We stopped using backdrops years ago and went to green screen. one of the reason's we went to green screen was so the background would be consistent. I photographed all my denny backdrops and sold them. The B1 seems like it would help in our situation if it does what I've read it can do. it drives me crazy when a photographer changes the aperture to compensate for a pale white kid or a darker kid and forgets to reset the aperture. It creates more problems than it solves, so if the B! works it' would be a God send.
     
  13. Marc: thanks for your response, you get where I'm coming from.
    to answer your question, Can I group the kids based on skin color? in short , NO. there's no way i'd touch that with a ten foot pole. I shudder to think what the reaction would be if, I as a white guy in a predominately Hispanic area, suggesting to the principal to instruct the teachers to line up the kids based on skin color. OUCH. that would get messy. It would solve the problem but it's not doable.
     
  14. The B1 seems like it would help in our situation if it does what I've read it can do.​
    John, as I said, the B1 isn't the magic - the camera is in charge of TTL. If you're set on trying TTL, you could try a hot-shoe flash (assuming you have any); my money says it's not consistent enough.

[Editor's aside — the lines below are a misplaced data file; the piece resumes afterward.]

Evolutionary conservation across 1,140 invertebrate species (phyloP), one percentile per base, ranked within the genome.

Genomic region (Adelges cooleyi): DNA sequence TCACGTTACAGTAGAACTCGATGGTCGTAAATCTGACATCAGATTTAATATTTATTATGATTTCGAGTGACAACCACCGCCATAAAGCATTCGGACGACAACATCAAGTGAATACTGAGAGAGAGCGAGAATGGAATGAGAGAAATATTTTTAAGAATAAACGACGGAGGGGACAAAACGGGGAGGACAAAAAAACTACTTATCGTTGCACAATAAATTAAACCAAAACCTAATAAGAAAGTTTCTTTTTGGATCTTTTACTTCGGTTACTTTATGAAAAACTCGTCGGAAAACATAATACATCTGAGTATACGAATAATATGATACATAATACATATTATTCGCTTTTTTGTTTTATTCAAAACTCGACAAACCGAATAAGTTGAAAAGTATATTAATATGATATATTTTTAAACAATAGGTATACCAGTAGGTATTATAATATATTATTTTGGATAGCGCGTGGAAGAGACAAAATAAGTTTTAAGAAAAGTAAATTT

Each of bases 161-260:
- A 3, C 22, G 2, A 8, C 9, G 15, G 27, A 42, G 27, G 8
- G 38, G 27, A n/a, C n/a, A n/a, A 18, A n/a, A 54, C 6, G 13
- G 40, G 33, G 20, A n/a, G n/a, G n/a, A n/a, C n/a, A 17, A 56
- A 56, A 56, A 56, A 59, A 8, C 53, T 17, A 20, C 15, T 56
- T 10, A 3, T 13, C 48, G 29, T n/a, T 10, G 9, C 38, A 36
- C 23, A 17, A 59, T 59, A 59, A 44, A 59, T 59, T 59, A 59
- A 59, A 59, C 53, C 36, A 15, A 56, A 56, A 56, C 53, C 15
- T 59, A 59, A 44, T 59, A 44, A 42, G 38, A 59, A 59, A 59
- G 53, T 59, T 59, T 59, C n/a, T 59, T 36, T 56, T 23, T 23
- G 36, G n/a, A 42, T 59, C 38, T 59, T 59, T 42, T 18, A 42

I've done this sort of work with an outfit large enough to print equivalent volume to your 1000-student job in 10 to 20 minutes of production time. With professional color correctors who would make the exposure-correction adjustment in 5 or 10 seconds per image, as long as it's only the subject complexion that varies.
    Ellis can get by with TTL because his type of work doesn't require the tight color/density control yours does. (Look at the variability of skin tone color in his examples, and imagine if yours floated that much within an individual customer's prints.)
    Marc speaks of presets "that do not work all the time." What I have in mind are presets that you make yourself, that DO work all the time. One way you can do this is to shoot a short exposure series, normal, then minus a few quarter f-stops. Adjust the "normal" the way you like it, then individually adjust the others to match it. Save each of the "recipes" and use as your presets. If you've been satisfied with the result of slight exposure adjustments, these'll do just about as well. All you do is see which preset you like the best.
    Best wishes with whatever route you go.